Looking for a kitchen that embraces the future rather than lives in the past? We’ve consulted with two home-design pros who share all the ways log and timber home kitchens have been on the forefront of charming-yet-functional design.
Architect Steven Marchetti, principal of Manhattan-based Studio Marchetti
Designer Erika Jennings of Erika & Company in Big Sky, Montana
What’s New in Layout
Far from a trend, open-concept kitchens have been a log and timber home mainstay for the better part of two decades. But there is a definite move toward separating prep and entertaining areas with butler’s pantries off the main kitchen. Once reserved for luxury homes, these small (usually hall-like) spaces, are coming in hot in everyday home design. Finally, you can have the wide-open look you’ve come to love while also keeping kitchen essentials hidden but close at hand. “My clients are loving it because you can have a place to hide some of those functional things and tuck all the mess away,” shares Erika.
What’s New in Cabinetry
“There was a day when everything matched,” says Erika. “The paint, furnishings, floors and cabinets were all the same color, but contrast is something that I am playing with a lot now.” One common trend she is seeing: Painting the upper cabinetry in a lighter shade but leaving the base cabinets in their natural tones. “It makes the natural wood pop and takes things to a different level,” she shares.
What’s New in Countertops
It’s official: Granite has been dethroned. “Quartz is definitely hot, and waterfall-edge countertops, where the material continues down to the floor are really huge,” says Erika. Same team, different position: Steven is all in for porcelain, another kitchen countertop go-to. “Porcelain is even more indestructible than quartz, as well as scratch and heat resistant.” And, if a little porcelain is good, more is better: “Countertops are continuing up the walls as backsplashes, replacing tile,” he shares. “That’s becoming the norm rather than the outlier.”
What’s New in Finishes
A layered look is in when it comes to choosing your metallic finishes. “For years, we would fight mixing,” says Steven. “The push was to do the whole house the same, but now, it’s like, ‘Let’s mix brass, satin nickel or black.’” Throwing in his vote for the change, he notes that changing up the color of hardware, lighting fixtures, faucets and even appliances is one of the best ways to bring a 2023 kitchen up to date. “Not everything can be gray,” he says, “Let’s throw in some color, please.”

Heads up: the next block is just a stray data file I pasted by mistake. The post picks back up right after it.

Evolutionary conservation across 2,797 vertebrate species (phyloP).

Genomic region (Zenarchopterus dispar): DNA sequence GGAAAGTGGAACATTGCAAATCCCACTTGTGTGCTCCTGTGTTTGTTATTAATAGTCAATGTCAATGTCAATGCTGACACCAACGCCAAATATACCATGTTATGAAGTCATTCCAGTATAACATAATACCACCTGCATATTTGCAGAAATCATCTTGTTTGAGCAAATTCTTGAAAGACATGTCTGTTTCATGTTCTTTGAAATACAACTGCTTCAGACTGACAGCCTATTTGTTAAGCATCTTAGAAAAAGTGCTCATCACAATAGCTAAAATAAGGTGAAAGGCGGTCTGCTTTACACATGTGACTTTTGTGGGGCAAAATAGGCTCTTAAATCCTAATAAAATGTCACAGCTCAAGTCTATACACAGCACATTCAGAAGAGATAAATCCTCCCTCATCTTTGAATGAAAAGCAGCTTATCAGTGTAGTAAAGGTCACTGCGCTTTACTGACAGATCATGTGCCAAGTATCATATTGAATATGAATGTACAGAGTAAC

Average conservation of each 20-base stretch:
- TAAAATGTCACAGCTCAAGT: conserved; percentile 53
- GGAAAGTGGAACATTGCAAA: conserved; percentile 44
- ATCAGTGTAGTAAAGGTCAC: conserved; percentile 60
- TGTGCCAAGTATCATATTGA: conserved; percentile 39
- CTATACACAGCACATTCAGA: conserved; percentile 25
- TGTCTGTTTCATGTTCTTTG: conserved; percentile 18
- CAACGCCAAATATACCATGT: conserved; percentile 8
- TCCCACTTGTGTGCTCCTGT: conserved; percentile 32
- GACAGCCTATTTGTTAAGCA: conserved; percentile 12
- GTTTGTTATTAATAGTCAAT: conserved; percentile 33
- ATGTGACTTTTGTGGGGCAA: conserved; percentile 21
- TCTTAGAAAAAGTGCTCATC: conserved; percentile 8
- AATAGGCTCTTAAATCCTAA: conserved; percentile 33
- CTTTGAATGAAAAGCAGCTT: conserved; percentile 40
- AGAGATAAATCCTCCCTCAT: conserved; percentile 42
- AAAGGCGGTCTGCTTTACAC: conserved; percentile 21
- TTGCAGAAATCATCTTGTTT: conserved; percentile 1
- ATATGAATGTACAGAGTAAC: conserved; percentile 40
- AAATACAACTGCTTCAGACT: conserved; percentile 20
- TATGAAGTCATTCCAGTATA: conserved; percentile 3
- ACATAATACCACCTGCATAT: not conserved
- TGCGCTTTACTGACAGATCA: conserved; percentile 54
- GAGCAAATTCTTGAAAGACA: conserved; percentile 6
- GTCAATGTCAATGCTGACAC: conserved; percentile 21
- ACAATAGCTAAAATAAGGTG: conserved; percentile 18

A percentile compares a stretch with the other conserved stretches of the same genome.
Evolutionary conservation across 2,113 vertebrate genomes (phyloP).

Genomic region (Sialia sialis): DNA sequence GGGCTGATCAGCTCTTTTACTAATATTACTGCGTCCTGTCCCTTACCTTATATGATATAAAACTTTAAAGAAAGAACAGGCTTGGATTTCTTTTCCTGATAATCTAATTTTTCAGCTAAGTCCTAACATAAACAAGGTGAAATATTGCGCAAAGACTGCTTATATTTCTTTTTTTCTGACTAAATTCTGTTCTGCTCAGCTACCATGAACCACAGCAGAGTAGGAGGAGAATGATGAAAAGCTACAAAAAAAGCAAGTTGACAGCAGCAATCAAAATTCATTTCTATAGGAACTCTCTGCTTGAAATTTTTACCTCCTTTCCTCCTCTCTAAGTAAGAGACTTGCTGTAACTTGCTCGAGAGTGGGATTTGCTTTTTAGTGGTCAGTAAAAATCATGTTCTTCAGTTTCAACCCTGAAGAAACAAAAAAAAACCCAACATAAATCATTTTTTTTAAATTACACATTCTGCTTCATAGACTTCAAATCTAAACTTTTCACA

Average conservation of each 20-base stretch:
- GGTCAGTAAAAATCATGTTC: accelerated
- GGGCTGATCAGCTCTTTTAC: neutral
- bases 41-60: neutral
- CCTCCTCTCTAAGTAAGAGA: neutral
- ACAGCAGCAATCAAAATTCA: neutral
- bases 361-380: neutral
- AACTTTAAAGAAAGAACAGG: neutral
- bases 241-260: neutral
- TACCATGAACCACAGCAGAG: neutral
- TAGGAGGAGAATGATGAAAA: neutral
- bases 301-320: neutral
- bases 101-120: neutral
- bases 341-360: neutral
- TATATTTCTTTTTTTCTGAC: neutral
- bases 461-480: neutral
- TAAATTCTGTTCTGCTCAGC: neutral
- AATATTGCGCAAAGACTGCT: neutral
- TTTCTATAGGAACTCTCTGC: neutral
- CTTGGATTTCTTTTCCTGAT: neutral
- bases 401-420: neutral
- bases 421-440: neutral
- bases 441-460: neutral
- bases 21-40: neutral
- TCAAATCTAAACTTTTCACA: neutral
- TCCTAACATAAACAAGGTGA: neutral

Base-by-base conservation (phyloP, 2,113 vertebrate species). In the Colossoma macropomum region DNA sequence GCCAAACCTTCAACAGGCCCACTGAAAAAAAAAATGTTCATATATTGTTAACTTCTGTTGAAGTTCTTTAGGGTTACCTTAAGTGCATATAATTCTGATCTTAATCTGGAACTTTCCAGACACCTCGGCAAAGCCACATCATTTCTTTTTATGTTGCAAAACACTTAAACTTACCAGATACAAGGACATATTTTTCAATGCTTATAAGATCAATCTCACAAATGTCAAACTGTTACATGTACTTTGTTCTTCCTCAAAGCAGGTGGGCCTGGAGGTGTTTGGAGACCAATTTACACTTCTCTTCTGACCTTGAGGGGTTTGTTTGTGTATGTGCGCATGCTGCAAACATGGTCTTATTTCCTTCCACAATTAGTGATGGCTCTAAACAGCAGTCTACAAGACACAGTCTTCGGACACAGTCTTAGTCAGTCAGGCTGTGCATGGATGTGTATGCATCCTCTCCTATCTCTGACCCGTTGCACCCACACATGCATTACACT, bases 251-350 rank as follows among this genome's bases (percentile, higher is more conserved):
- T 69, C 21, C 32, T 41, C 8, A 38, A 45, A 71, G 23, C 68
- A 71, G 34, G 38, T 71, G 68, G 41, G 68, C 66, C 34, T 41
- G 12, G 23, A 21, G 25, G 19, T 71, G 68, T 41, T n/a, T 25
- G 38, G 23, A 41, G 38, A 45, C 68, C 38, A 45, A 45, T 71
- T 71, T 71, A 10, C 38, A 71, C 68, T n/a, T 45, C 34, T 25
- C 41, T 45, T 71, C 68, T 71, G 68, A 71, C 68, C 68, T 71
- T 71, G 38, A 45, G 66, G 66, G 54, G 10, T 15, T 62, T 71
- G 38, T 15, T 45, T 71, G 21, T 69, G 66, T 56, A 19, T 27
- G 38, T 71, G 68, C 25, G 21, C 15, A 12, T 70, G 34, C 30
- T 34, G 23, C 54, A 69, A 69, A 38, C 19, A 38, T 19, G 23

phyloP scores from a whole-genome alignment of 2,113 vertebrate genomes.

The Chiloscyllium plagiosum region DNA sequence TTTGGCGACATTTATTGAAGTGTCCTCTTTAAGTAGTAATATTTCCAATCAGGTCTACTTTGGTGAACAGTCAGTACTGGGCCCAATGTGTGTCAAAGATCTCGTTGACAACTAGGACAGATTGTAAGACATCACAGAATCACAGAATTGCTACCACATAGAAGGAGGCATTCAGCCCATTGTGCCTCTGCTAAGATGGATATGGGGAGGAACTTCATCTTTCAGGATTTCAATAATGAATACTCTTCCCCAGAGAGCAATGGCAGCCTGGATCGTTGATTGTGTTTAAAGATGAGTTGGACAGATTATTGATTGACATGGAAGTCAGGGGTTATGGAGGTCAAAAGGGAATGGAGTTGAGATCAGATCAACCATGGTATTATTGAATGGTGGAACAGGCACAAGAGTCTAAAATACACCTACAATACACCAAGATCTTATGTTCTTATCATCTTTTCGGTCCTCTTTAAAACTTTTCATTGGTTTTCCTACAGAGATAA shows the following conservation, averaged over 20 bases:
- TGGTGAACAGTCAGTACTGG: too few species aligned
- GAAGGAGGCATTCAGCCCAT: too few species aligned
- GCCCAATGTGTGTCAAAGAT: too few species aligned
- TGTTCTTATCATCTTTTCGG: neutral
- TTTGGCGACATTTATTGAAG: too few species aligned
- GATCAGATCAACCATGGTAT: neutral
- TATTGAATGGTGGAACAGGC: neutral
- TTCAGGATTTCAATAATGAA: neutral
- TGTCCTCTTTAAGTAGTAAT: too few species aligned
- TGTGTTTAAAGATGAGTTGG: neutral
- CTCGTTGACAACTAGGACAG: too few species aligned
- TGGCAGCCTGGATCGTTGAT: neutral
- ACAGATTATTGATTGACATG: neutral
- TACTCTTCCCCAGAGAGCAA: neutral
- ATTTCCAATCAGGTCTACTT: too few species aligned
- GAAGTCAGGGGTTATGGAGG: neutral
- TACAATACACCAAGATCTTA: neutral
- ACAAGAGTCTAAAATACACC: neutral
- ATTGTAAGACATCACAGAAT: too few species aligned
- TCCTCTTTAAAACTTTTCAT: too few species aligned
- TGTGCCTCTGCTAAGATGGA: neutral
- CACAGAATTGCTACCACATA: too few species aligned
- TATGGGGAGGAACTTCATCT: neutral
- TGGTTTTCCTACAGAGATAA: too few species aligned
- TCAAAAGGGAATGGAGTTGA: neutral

What’s New in Appliances
It’s no secret that cooking is work, even for those who love it. But working smarter, not harder, is the motto in today’s kitchens. Voice-activated faucets, ranges, microwaves and dishwashers make quick(er) work of prep and cleanup. Pressure cookers and slow cookers can be controlled through an app, and there are even high-tech range hoods with built-in dual cameras that will allow you to host your own cooking show to family and friends. (One camera faces the cook; another, the cooktop.) Two advanced favorites: the bev by BLACK+DECKER, a cordless cocktail maker can make 250 drinks on a single charge at the push of a button —no mixing required! — and the De’Longhi Dinamica Plus espresso machine remembers how you take your coffee.
Bring These Ideas Home
*All products featured are selected by our editors. When you make a purchase through a qualifying link, we may earn a commission via affiliate programs with Amazon.com and other retailers.*
Merillat Classic® Collection
Glen Arbor Shale and Nightfall Paint,
pricing varies, available at merillat.com
Selene Onyx 24x24” Porcelain Marble Look Wall & Floor Tile in Onyx Pearl, $127 per box, available at wayfair.com
Asbury Collection Bit 3 3/4” Centers Bar Pull in Flat Black and Honey Bronze by Top Knobs, $12.56 per pull, available at myknobs.com